5 Zoe Lemon W37 W42 W23 L3 W7 D9 4.5
6 Margaret Hua W18 W14 D9 D8 L1 W16 4.0
7 Rachel Ulrich W28 W22 W10 L2 L5 W20 4.0
8 Anupama Rajendra W36 W24 D1 D6 L11 W22 4.0
9 Taylor McCreary W29 W16 D6 L1 W14 D5 4.0
10 Carissa Yip (top u/10)
W32 W35 L7 W15 L12 W27 4.0
11 Miranda Liu W33 W25 L2 W24 W8 L4 4.0
12 Vanita Young W38 L1 W26 W35 W10 L3 4.0
13 Maraani Kamphorst H--- H--- H--- H--- H--- W44 3.5
14 Shayna Provine W41 L6 W27 W25 L9 D19 3.5
15 Rebecca DeLand W30 L3 W29 L10 W25 D21 3.5
16 Carmen Pemsler W39 L9 D32 W41 W18 L6 3.5
17 Cassie Parent W48 L4 W40 L20 D21 W32 3.5
18 Michaela Abernathy L6 D41 W34 W23 L16 W33 3.5
19 Haley DeLuca Lowell L4 W39 L25 W40 W35 D14 3.5
20 Joy Chen W34 L2 W31 W17 L4 L7 3.0
21 Aiya Cancio L42 L23 W46 W32 D17 D15 3.0
22 Amelia Wyzywany W45 L7 W36 L4 W26 L8 3.0
23 Soumya Kulkarni D46 W21 L5 L18 W38 D28 3.0
24 Lucy Cai W43 L8 W37 L11 L27 W36 3.0
25 Mina Takahashi W40 L11 W19 L14 L15 W38 3.0
26 Bria Castro L1 W46 L12 W37 L22 W40 3.0
27 Hannah Farell L2 W38 L14 W45 W24 L10 3.0
28 Varenya Chilukuri L7 D34 L41 W46 W42 D23 3.0
29 Anjana Murali L9 W45 L15 L38 W43 W35 3.0
30 Skylar Hsu L15 L31 W48 L36 W45 W42 3.0
31 Diamond Abdus-Shakoor L3 W30 L20 D42 L33 W43 2.5
32 Anna Sun L10 W47 D16 L21 W41 L17 2.5
33 Collette Wright L11 L40 D43 W34 W31 L18 2.5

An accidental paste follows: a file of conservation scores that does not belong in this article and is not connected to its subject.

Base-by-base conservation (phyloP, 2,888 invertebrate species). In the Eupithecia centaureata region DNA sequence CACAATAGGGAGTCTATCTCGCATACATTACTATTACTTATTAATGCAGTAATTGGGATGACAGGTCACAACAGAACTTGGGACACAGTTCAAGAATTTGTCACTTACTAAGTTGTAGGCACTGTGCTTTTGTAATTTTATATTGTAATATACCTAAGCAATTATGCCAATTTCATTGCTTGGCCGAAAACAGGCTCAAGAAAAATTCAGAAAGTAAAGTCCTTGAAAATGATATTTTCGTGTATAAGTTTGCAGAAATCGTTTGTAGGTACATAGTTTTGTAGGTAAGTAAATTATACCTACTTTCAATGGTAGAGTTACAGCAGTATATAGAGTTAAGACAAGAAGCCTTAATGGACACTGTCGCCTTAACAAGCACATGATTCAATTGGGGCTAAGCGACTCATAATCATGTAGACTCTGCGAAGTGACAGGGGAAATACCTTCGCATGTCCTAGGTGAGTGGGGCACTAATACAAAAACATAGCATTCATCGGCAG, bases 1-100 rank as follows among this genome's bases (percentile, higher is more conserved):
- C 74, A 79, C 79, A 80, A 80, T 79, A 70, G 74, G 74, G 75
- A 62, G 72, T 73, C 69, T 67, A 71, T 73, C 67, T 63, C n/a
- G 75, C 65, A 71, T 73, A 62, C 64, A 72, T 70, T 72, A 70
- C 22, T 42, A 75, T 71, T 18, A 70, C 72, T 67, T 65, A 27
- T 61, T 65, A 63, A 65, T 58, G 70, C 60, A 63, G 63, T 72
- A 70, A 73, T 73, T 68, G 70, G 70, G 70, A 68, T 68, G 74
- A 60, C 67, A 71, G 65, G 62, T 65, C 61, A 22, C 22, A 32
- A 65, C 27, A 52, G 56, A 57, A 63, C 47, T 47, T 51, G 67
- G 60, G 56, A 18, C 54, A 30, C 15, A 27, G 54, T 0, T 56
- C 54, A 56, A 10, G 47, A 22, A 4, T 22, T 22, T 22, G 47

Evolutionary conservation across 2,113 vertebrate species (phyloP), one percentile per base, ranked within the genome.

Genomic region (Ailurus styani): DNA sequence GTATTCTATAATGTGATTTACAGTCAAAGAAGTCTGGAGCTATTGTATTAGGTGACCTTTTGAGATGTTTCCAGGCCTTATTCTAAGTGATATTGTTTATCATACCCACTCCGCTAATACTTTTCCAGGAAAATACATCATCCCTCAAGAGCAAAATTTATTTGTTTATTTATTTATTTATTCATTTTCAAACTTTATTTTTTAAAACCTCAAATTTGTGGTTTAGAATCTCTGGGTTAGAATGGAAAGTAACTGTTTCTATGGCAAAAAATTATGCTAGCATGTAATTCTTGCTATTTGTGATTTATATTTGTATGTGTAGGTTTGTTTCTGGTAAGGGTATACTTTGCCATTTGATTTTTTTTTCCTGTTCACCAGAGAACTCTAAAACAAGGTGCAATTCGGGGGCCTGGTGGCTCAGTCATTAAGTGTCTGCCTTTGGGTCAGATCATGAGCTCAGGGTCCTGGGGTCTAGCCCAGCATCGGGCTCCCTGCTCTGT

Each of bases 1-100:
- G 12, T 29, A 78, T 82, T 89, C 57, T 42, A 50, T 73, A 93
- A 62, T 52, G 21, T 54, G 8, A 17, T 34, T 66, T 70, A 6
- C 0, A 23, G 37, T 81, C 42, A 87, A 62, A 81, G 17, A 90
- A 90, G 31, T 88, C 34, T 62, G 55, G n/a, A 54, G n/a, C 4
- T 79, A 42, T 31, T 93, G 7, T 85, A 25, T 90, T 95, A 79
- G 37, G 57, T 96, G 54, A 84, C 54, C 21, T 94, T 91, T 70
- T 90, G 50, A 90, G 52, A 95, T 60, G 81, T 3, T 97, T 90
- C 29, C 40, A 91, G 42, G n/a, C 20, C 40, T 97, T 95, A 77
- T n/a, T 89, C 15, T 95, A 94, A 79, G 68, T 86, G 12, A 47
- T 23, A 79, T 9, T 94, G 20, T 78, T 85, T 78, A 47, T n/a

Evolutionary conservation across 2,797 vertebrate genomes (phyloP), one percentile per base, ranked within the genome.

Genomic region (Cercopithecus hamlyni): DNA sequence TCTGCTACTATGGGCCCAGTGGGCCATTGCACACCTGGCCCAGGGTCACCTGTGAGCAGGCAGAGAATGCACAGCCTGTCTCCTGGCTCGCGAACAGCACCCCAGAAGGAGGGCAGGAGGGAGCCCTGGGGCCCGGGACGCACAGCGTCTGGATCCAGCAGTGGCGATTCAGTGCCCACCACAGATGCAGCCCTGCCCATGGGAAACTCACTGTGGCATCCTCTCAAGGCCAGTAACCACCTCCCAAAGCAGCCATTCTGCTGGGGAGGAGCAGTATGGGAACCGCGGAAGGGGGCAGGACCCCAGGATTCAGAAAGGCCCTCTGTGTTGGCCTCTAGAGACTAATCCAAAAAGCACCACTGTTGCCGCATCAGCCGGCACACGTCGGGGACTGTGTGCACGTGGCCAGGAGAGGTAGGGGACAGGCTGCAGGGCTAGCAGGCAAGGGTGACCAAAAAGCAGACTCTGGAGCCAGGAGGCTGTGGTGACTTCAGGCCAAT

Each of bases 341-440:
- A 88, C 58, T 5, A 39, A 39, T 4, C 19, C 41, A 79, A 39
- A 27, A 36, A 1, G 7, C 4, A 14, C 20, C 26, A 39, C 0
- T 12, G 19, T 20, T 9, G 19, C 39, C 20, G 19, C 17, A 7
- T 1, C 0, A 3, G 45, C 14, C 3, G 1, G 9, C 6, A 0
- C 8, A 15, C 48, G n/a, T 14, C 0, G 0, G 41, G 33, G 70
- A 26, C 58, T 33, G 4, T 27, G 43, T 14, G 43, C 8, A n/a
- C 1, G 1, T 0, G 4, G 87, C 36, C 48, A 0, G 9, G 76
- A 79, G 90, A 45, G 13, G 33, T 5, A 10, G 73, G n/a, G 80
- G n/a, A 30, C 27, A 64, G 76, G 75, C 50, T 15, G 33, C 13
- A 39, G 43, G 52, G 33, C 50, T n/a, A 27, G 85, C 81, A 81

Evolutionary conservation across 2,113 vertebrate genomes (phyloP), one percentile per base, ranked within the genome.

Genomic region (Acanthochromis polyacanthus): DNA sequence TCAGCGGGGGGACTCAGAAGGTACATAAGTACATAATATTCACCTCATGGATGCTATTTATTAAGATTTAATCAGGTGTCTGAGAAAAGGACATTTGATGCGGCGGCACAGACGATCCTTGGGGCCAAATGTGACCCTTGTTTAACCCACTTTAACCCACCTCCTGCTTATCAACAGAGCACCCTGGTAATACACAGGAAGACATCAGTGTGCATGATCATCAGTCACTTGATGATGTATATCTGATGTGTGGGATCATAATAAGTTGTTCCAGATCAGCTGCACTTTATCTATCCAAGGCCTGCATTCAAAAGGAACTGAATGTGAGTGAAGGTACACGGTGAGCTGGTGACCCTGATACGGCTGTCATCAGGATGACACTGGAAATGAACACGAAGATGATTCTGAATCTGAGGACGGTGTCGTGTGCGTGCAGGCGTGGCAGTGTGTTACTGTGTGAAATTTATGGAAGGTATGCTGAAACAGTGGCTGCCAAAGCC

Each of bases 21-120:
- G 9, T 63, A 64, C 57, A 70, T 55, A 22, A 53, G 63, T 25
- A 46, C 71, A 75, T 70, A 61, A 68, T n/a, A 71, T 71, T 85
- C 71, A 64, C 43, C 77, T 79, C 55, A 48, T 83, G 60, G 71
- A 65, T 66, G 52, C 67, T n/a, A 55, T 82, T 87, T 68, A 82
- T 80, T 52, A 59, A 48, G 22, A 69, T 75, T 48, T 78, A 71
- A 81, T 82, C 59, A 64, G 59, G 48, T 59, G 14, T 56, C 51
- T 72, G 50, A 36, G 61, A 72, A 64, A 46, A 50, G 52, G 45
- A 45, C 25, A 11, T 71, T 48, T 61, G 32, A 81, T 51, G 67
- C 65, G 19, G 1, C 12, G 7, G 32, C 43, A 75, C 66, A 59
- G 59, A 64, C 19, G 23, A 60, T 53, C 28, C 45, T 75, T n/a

34 Anne Ulrich L20 D28 L18 L33 W39 W41 2.5
35 Abbey Gillett W47 L10 W42 L12 L19 L29 2.0
36 Helen Lou L8 W43 L22 W30 U--- L24 2.0
37 Tori Whatley L5 W48 L24 L26 L40 W45 2.0
38 Iris Zhou L12 L27 W39 W29 L23 L25 2.0
39 Tatiana Hoppens L16 L19 L38 W47 L34 W46 2.0
40 Yvonne Ward L25 W33 L17 L19 W37 L26 2.0
41 Jenny Gu L14 D18 W28 L16 L32 L34 1.5
42 Amy Sun W21 L5 L35 D31 L28 L30 1.5
43 Ananya Murali L24 L36 D33 W48 L29 L31 1.5
44 Susanna Ulrich U--- U--- U--- U--- W46 L13 1.0
45 Gisele Delgado L22 L29 W47 L27 L30 L37 1.0
46 Austen Janna Borg D23 L26 L21 L28 L44 L39 0.5
47 Mallory Fee L35 L32 L45 L39 D48 U--- 0.5
48 Kendra Fee L17 L37 L30 L43 D47 U--- 0.5

Interview on FOX TV St Louis

(KTVI)-Forty-eight girls from around the country have come to St. Louis this week to compete in prestigious chess tournament. The annual Susan Polgar Girl’s Invitational will be held at Webster University. The opening ceremony will be Sunday at 1:00pm on July 22.